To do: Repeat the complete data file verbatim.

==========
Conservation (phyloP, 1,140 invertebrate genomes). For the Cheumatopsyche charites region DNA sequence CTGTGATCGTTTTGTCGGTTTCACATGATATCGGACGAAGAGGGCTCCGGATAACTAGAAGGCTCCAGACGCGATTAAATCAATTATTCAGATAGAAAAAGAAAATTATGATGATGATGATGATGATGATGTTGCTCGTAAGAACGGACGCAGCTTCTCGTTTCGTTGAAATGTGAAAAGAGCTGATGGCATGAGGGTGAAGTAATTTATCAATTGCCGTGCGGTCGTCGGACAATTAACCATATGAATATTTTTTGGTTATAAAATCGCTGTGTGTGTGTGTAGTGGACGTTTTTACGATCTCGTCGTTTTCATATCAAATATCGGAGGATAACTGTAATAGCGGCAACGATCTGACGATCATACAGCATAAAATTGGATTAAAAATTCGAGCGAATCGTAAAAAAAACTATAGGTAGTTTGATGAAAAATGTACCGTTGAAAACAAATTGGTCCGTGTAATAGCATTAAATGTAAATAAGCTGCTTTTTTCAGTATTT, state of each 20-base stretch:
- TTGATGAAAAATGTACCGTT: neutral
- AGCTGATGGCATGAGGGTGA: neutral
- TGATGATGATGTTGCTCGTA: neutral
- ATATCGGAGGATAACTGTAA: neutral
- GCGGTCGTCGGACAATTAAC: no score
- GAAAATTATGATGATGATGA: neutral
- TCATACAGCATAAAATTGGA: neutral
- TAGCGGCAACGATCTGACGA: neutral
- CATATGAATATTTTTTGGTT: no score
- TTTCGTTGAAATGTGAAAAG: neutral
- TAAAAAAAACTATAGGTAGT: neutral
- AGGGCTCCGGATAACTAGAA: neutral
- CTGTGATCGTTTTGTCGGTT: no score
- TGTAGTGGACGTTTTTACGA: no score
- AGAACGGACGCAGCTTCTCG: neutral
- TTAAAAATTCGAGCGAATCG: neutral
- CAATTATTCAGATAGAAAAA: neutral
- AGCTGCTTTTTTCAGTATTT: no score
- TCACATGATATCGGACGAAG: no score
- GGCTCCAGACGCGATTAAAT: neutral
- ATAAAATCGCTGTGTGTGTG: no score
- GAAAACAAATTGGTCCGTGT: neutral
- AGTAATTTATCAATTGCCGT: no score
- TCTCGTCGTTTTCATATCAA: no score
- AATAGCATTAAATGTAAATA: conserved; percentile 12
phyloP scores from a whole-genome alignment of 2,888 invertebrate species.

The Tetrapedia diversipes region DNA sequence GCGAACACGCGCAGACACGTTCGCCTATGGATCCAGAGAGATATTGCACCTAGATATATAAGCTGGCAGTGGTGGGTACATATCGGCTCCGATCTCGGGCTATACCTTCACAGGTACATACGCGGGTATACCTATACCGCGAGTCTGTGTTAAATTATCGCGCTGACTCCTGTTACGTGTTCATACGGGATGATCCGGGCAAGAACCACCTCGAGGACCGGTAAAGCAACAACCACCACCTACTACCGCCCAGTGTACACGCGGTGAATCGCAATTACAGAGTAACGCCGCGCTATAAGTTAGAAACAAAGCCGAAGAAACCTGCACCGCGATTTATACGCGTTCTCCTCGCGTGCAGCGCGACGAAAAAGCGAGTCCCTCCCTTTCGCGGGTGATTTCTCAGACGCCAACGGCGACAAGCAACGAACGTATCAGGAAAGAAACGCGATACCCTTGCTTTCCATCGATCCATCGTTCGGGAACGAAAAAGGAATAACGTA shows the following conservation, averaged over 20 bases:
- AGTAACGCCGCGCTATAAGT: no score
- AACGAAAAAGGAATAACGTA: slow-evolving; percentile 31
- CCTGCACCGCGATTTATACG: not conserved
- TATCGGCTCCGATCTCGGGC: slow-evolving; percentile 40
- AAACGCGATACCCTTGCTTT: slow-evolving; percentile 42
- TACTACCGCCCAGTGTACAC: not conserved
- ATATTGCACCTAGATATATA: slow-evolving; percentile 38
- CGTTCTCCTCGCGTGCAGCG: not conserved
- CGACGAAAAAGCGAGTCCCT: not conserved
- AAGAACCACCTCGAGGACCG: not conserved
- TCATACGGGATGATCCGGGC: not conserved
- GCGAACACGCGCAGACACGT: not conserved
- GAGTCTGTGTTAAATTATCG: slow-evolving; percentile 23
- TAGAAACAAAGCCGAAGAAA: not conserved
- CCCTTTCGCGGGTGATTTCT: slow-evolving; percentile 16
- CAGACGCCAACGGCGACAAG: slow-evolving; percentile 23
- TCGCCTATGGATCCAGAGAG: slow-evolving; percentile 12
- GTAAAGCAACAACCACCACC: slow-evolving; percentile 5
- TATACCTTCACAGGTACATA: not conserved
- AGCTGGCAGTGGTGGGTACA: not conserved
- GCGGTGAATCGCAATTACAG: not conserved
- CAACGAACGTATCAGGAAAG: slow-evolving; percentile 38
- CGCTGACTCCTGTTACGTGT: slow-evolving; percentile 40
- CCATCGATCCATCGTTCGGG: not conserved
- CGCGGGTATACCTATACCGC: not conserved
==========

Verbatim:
Conservation (phyloP, 1,140 invertebrate genomes). For the Cheumatopsyche charites region DNA sequence CTGTGATCGTTTTGTCGGTTTCACATGATATCGGACGAAGAGGGCTCCGGATAACTAGAAGGCTCCAGACGCGATTAAATCAATTATTCAGATAGAAAAAGAAAATTATGATGATGATGATGATGATGATGTTGCTCGTAAGAACGGACGCAGCTTCTCGTTTCGTTGAAATGTGAAAAGAGCTGATGGCATGAGGGTGAAGTAATTTATCAATTGCCGTGCGGTCGTCGGACAATTAACCATATGAATATTTTTTGGTTATAAAATCGCTGTGTGTGTGTGTAGTGGACGTTTTTACGATCTCGTCGTTTTCATATCAAATATCGGAGGATAACTGTAATAGCGGCAACGATCTGACGATCATACAGCATAAAATTGGATTAAAAATTCGAGCGAATCGTAAAAAAAACTATAGGTAGTTTGATGAAAAATGTACCGTTGAAAACAAATTGGTCCGTGTAATAGCATTAAATGTAAATAAGCTGCTTTTTTCAGTATTT, state of each 20-base stretch:
- TTGATGAAAAATGTACCGTT: neutral
- AGCTGATGGCATGAGGGTGA: neutral
- TGATGATGATGTTGCTCGTA: neutral
- ATATCGGAGGATAACTGTAA: neutral
- GCGGTCGTCGGACAATTAAC: no score
- GAAAATTATGATGATGATGA: neutral
- TCATACAGCATAAAATTGGA: neutral
- TAGCGGCAACGATCTGACGA: neutral
- CATATGAATATTTTTTGGTT: no score
- TTTCGTTGAAATGTGAAAAG: neutral
- TAAAAAAAACTATAGGTAGT: neutral
- AGGGCTCCGGATAACTAGAA: neutral
- CTGTGATCGTTTTGTCGGTT: no score
- TGTAGTGGACGTTTTTACGA: no score
- AGAACGGACGCAGCTTCTCG: neutral
- TTAAAAATTCGAGCGAATCG: neutral
- CAATTATTCAGATAGAAAAA: neutral
- AGCTGCTTTTTTCAGTATTT: no score
- TCACATGATATCGGACGAAG: no score
- GGCTCCAGACGCGATTAAAT: neutral
- ATAAAATCGCTGTGTGTGTG: no score
- GAAAACAAATTGGTCCGTGT: neutral
- AGTAATTTATCAATTGCCGT: no score
- TCTCGTCGTTTTCATATCAA: no score
- AATAGCATTAAATGTAAATA: conserved; percentile 12
phyloP scores from a whole-genome alignment of 2,888 invertebrate species.

The Tetrapedia diversipes region DNA sequence GCGAACACGCGCAGACACGTTCGCCTATGGATCCAGAGAGATATTGCACCTAGATATATAAGCTGGCAGTGGTGGGTACATATCGGCTCCGATCTCGGGCTATACCTTCACAGGTACATACGCGGGTATACCTATACCGCGAGTCTGTGTTAAATTATCGCGCTGACTCCTGTTACGTGTTCATACGGGATGATCCGGGCAAGAACCACCTCGAGGACCGGTAAAGCAACAACCACCACCTACTACCGCCCAGTGTACACGCGGTGAATCGCAATTACAGAGTAACGCCGCGCTATAAGTTAGAAACAAAGCCGAAGAAACCTGCACCGCGATTTATACGCGTTCTCCTCGCGTGCAGCGCGACGAAAAAGCGAGTCCCTCCCTTTCGCGGGTGATTTCTCAGACGCCAACGGCGACAAGCAACGAACGTATCAGGAAAGAAACGCGATACCCTTGCTTTCCATCGATCCATCGTTCGGGAACGAAAAAGGAATAACGTA shows the following conservation, averaged over 20 bases:
- AGTAACGCCGCGCTATAAGT: no score
- AACGAAAAAGGAATAACGTA: slow-evolving; percentile 31
- CCTGCACCGCGATTTATACG: not conserved
- TATCGGCTCCGATCTCGGGC: slow-evolving; percentile 40
- AAACGCGATACCCTTGCTTT: slow-evolving; percentile 42
- TACTACCGCCCAGTGTACAC: not conserved
- ATATTGCACCTAGATATATA: slow-evolving; percentile 38
- CGTTCTCCTCGCGTGCAGCG: not conserved
- CGACGAAAAAGCGAGTCCCT: not conserved
- AAGAACCACCTCGAGGACCG: not conserved
- TCATACGGGATGATCCGGGC: not conserved
- GCGAACACGCGCAGACACGT: not conserved
- GAGTCTGTGTTAAATTATCG: slow-evolving; percentile 23
- TAGAAACAAAGCCGAAGAAA: not conserved
- CCCTTTCGCGGGTGATTTCT: slow-evolving; percentile 16
- CAGACGCCAACGGCGACAAG: slow-evolving; percentile 23
- TCGCCTATGGATCCAGAGAG: slow-evolving; percentile 12
- GTAAAGCAACAACCACCACC: slow-evolving; percentile 5
- TATACCTTCACAGGTACATA: not conserved
- AGCTGGCAGTGGTGGGTACA: not conserved
- GCGGTGAATCGCAATTACAG: not conserved
- CAACGAACGTATCAGGAAAG: slow-evolving; percentile 38
- CGCTGACTCCTGTTACGTGT: slow-evolving; percentile 40
- CCATCGATCCATCGTTCGGG: not conserved
- CGCGGGTATACCTATACCGC: not conserved